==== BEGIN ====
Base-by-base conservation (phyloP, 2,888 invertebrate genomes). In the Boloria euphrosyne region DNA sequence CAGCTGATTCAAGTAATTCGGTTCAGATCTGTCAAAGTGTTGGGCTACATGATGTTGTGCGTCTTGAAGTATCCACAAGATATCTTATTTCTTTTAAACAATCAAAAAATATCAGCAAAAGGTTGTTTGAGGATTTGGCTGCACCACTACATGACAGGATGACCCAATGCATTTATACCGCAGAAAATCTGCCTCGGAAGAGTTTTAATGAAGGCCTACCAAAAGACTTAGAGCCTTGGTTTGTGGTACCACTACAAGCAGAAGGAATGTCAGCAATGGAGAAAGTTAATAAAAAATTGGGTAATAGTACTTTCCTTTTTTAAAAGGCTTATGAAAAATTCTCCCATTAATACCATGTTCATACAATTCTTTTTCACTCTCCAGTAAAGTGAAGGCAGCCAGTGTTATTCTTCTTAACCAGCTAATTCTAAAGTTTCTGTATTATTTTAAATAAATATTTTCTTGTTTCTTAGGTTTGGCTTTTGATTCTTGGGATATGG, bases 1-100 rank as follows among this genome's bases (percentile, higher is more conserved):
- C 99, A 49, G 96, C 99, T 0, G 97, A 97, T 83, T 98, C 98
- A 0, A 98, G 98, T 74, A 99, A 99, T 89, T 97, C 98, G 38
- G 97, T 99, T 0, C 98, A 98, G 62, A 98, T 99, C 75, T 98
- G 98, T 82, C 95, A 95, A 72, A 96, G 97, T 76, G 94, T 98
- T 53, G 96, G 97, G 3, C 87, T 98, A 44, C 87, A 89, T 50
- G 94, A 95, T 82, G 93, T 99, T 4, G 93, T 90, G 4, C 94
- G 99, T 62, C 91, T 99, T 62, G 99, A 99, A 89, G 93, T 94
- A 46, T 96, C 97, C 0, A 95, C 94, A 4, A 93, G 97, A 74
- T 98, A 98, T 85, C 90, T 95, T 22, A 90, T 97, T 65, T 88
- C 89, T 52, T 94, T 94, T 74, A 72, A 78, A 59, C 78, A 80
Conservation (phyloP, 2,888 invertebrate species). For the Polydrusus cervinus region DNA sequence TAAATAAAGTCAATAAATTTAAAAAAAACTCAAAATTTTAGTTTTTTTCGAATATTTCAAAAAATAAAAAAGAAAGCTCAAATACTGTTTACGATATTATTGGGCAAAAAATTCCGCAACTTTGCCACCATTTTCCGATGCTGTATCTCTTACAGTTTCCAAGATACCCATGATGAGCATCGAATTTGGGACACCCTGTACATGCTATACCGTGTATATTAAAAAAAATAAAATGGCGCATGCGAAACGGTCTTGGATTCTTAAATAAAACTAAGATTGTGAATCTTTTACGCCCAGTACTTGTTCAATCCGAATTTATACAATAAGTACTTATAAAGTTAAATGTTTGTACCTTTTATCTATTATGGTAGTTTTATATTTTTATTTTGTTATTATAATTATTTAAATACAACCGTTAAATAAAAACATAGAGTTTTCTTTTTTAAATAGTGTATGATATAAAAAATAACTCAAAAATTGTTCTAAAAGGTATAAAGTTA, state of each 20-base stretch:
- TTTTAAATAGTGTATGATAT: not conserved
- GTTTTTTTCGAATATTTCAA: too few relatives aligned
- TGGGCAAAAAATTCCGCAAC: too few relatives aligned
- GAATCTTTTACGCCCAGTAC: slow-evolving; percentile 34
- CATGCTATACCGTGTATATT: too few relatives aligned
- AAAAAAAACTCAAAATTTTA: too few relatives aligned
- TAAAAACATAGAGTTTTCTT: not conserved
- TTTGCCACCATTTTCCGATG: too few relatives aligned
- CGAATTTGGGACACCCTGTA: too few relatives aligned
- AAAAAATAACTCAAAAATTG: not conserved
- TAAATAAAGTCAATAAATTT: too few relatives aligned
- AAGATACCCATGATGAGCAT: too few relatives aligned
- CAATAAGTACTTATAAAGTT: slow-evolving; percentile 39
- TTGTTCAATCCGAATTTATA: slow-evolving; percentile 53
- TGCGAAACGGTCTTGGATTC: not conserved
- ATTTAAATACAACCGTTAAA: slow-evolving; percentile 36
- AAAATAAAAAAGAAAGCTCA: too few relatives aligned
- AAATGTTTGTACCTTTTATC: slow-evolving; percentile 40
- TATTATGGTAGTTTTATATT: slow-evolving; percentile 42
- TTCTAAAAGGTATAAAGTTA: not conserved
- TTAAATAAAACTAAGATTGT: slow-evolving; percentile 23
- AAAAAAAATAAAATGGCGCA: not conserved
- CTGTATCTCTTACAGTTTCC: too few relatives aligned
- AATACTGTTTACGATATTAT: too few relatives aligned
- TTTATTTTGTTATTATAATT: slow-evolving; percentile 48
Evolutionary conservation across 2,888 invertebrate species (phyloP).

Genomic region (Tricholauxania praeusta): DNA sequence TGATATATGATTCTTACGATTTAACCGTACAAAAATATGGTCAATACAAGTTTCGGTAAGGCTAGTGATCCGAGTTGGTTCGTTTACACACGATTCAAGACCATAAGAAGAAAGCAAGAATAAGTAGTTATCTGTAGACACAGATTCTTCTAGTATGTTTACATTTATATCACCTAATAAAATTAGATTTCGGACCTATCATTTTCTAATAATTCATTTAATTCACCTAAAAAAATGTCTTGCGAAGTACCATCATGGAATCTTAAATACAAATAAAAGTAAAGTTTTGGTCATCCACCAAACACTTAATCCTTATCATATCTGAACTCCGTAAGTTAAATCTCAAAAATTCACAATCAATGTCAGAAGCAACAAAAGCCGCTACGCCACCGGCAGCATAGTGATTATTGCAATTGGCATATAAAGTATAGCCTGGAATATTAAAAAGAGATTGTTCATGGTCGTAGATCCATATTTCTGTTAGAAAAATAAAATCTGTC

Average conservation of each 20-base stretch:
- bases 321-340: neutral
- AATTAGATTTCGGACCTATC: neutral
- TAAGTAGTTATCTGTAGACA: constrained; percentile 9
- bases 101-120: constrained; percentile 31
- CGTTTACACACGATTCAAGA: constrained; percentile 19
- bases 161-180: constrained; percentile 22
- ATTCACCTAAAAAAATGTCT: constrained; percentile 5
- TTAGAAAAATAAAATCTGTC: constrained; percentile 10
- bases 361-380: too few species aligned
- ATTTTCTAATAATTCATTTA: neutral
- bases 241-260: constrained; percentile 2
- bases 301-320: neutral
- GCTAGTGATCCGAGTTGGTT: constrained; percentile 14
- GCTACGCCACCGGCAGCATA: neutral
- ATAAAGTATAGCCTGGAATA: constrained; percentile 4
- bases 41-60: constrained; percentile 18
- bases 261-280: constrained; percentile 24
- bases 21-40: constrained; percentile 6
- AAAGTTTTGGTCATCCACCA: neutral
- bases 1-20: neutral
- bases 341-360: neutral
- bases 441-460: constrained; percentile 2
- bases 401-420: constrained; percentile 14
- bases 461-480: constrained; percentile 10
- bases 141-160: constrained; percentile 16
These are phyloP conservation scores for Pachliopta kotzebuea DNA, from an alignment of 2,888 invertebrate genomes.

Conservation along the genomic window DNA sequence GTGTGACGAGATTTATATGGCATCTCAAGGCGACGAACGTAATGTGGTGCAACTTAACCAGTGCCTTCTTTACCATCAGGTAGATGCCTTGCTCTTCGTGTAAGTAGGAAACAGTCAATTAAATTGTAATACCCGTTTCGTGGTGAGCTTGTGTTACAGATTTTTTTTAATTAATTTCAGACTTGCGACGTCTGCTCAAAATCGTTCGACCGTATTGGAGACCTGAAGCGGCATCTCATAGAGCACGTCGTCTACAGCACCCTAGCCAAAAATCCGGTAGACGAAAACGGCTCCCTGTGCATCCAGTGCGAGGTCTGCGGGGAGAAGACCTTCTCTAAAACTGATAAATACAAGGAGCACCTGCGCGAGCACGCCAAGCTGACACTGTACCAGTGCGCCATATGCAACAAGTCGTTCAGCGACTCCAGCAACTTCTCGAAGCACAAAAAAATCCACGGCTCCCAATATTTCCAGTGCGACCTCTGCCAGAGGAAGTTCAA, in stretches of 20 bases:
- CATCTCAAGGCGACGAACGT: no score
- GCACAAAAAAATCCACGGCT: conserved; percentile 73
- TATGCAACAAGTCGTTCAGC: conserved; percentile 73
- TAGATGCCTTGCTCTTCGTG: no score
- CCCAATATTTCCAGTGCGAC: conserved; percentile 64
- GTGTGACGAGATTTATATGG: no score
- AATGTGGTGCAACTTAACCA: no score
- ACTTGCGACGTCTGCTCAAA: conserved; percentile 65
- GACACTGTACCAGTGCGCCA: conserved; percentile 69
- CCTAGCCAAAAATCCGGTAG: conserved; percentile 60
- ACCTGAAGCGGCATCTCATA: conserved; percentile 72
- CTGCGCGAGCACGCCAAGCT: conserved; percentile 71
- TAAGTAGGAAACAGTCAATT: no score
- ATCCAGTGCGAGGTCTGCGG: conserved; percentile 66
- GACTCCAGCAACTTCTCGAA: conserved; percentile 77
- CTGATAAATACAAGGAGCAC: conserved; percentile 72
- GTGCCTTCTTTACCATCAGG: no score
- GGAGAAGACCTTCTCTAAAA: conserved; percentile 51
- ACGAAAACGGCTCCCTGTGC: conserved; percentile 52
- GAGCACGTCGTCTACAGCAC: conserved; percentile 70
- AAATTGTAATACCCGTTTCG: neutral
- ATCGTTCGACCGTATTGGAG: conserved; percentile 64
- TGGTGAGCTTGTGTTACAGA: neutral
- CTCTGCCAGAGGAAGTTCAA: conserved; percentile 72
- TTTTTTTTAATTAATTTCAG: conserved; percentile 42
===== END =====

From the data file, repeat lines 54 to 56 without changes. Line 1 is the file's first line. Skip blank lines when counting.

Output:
- GCTACGCCACCGGCAGCATA: neutral
- ATAAAGTATAGCCTGGAATA: constrained; percentile 4
- bases 41-60: constrained; percentile 18